Below are the stages in the process of becoming a self-determined person. Ask yourself the questions following each stage to learn more about how your learning disability affects you.
The first step is to know yourself well.
- What are my areas of strength?
- What tasks are difficult for me?
- How would I describe my learning disability?
- What do I love to do?
- What kinds of activities do I avoid?
- What would be my ideal job or ideal vocation?
- What is important to me?
Valuing yourself means accepting responsibility for your successes and your failures and having the courage to find your way in life.
- How have my learning disabilities made me a stronger person?
- What are my recent successes, either big or small?
- Who helps me with things I don't do well?
- What do I do for others that they appreciate?
- What are habits I have that I know will get me into trouble?
Self-determined individuals are able to look to the future and set goals. Some individuals with LD have trouble thinking ahead and figuring out the consequences of their actions. Other people with LD are great at planning because it taps their creativity.
- Do I set long-term goals?
- Do I know how to take a long-term goal and break it down into manageable steps?
- How well am I able to stick to a plan?
- Am I willing to get others' input when I am making a plan?
- How well am I able to match my strengths and work around my areas of need when I make a plan?
- How well can I predict others' reactions to my planned activities?
Self-determined individuals take risks. Taking action usually involves communicating with others. Skills such as listening, negotiating and compromising are important at this stage.
- What are my communication strengths and weaknesses?
- How well am I able to accept another person's point of view?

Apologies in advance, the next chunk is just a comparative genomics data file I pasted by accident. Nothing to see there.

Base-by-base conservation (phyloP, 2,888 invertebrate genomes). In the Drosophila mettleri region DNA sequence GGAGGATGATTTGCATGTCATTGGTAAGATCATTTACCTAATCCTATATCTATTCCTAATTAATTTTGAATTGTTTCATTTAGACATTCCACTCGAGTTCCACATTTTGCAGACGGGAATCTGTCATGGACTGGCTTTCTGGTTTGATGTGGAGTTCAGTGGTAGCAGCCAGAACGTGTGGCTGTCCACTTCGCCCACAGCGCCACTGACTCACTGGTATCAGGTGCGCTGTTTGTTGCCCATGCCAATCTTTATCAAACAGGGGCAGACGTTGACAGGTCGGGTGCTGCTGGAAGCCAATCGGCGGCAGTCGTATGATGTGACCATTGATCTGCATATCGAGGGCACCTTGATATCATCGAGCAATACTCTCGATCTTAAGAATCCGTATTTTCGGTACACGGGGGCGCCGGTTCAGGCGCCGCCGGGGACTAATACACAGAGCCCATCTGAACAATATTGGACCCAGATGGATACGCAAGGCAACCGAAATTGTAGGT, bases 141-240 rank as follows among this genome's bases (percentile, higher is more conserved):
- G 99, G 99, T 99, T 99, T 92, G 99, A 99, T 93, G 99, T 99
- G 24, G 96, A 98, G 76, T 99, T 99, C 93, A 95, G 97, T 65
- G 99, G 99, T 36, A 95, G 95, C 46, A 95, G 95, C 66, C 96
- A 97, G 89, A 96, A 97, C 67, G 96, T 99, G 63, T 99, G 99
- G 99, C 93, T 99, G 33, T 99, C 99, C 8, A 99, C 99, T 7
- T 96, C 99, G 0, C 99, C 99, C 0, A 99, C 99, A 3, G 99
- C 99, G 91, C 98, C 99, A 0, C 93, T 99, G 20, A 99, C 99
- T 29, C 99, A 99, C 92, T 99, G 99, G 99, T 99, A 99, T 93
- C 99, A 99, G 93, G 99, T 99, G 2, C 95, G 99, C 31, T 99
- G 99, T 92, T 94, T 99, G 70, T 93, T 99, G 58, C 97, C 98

- How do I respond when I get a negative reaction?
- If necessary, am I willing to find another way to reach my goal?
Learn From Experiences
Taking steps to becoming self-determined is a learning process.
- When your actions pay off and you get what you want, can you figure out what led you to success?
- Can you can repeat those successful action steps and meet with success again?
- When things don't work out well, can you figure out what you might have done differently?
An important step towards self-determination is recognizing how you respond to challenges in different settings and how well you adapt to different environments.
In school, some instructors may do things that help you learn and feel successful, whereas others may teach in ways that makes it difficult for you to learn. Work environments are the same way. Some work environments may be set up in ways that pose obstacles to your success while others allow you to tap areas of strength.
- How quickly must reading and writing be done? Can I use alternate approaches to demonstrate my knowledge?
- Do I have time to check my work? Will I have an opportunity to resubmit work after receiving feedback from the teacher?
- Are directions given in ways that I can easily understand and if not, do I know how to request an accommodation or modification?
- Is competition or cooperation rewarded?
- Do I have enough time to learn new work skills?
Creating a productive environment for work and leisure time is often not easy and usually takes time and a willingness to take chances. Trial and error is the key to knowing what does and does not work for you. This self-knowledge can help you self-advocate for what you need to be successful.